You might want to check out the podcast (not a direct link unfortunately). They also interviewed one of my personal heroes this afternoon: Oliver Sacks.
Speaking of NPR and science, I'm looking forward to this coming Monday's installment of "This I Believe," which I always find engaging. This time round we'll here from Alan Lightman, author of Einstein's Dreams and Good Benito. If you'll indulge me a moment, I'll share a story about why the former book is so special to me.
In May of 1995, I graduated with a Master's degree from Bob Jones University (yes, that BJU), a school known for its fundamentalist Christian bent. Evolution was not taught in the science classes there, except briefly to dismiss it and to endorse the Biblical seven-day creation. However, by the time I graduated, I had effectively parted ways with the university intellectually (how that happened and why I stayed there is a story best told over a few beers), and I have little in common with the institution any more. Well, on the day of graduation, I slipped a copy of Lightman's Einstein's Dreams up the sleeve of my gown and took it through the entire ceremony with me. I believe I even had it in my hand when I went up the stage in front of several thousand people, took my diploma and shook Dr. Bob Jones III's hand. I took the book for a couple of reasons: one, to entertain myself should the proceedings grow a little dull, and two, as a metaphor (known only to myself) for the new intellectual path I'd be taking upon leaving the institution (something by Bertrand Russell would've been, um, harsh).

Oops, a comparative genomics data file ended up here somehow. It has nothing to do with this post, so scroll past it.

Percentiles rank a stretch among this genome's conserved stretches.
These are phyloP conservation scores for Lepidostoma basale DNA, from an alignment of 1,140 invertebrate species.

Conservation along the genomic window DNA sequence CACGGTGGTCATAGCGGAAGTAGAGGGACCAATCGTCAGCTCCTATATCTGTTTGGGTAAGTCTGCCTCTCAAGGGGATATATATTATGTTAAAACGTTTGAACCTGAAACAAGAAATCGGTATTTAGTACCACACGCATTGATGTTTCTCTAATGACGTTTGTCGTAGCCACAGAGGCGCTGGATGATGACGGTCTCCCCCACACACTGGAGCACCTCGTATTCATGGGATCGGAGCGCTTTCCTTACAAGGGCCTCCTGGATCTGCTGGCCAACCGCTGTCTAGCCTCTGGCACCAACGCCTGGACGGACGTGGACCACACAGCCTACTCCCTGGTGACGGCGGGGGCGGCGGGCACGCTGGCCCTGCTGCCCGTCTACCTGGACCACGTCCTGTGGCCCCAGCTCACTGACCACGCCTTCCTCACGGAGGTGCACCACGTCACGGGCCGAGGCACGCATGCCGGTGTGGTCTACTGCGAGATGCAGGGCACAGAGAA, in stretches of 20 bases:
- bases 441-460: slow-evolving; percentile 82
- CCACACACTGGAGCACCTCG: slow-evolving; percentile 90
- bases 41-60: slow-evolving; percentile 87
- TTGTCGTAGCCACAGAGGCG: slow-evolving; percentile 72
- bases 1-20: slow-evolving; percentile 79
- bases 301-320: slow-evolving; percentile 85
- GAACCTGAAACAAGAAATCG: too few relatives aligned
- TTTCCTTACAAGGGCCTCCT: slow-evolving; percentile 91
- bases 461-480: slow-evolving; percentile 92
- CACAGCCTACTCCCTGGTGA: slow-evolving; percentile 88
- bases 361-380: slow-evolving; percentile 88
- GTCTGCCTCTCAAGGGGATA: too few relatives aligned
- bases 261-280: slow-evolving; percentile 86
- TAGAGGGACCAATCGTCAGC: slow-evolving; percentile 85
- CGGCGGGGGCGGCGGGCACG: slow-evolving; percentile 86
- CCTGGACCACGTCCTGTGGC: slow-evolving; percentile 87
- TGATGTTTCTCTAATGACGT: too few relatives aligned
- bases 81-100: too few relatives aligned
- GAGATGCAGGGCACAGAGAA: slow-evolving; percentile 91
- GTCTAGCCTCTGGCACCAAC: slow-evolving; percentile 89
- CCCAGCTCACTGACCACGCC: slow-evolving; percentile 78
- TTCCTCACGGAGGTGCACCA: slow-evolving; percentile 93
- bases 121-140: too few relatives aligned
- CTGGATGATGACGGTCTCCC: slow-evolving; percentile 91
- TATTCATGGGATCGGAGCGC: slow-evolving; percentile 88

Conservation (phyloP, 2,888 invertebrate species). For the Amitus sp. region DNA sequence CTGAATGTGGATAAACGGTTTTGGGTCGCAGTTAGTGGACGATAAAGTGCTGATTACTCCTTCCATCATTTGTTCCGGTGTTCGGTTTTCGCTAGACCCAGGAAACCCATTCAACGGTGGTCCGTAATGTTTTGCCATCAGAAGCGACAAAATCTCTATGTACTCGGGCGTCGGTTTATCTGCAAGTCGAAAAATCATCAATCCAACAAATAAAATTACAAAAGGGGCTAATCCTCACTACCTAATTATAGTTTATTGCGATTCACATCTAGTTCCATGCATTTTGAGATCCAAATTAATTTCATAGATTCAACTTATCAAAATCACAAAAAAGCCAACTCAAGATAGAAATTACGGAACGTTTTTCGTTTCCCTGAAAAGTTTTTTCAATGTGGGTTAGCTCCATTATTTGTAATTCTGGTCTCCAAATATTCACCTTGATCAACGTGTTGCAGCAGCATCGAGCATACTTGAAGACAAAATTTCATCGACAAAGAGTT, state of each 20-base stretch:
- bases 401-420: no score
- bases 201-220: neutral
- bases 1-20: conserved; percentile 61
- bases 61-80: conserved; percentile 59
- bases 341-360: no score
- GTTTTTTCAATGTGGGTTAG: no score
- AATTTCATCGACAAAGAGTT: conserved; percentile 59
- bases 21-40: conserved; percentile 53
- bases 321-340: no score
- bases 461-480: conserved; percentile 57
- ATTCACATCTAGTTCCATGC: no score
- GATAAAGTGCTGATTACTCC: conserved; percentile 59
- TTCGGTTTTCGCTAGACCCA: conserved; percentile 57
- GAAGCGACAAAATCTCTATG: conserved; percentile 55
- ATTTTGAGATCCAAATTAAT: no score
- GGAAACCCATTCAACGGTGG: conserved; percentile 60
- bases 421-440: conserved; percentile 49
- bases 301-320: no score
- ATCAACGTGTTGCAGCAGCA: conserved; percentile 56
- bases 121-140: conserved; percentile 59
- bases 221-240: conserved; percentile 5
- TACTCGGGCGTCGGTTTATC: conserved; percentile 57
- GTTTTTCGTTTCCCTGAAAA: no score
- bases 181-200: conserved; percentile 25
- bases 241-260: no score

So I look forward to hearing what Lightman has to say on Monday morning. It'll be a welcome reminder of a conscious path I took just over a decade ago.
A couple of meaningful related quotes:
There is grandeur in this view of life, with its several powers, having been originally breathed into a few forms or into one; and that, whilst this planet has gone cycling on according to the fixed law of gravity, from so simple a beginning endless forms most beautiful and most wonderful have been, and are being, evolved. - Charles Darwin(Crossposted over at Saheli's since she's gadding about India!)
I maintain there is much more wonder in science than in pseudoscience. And in addition, to whatever measure this term has any meaning, science has the additional virtue, and it is not an inconsiderable one, of being true. - Carl Sagan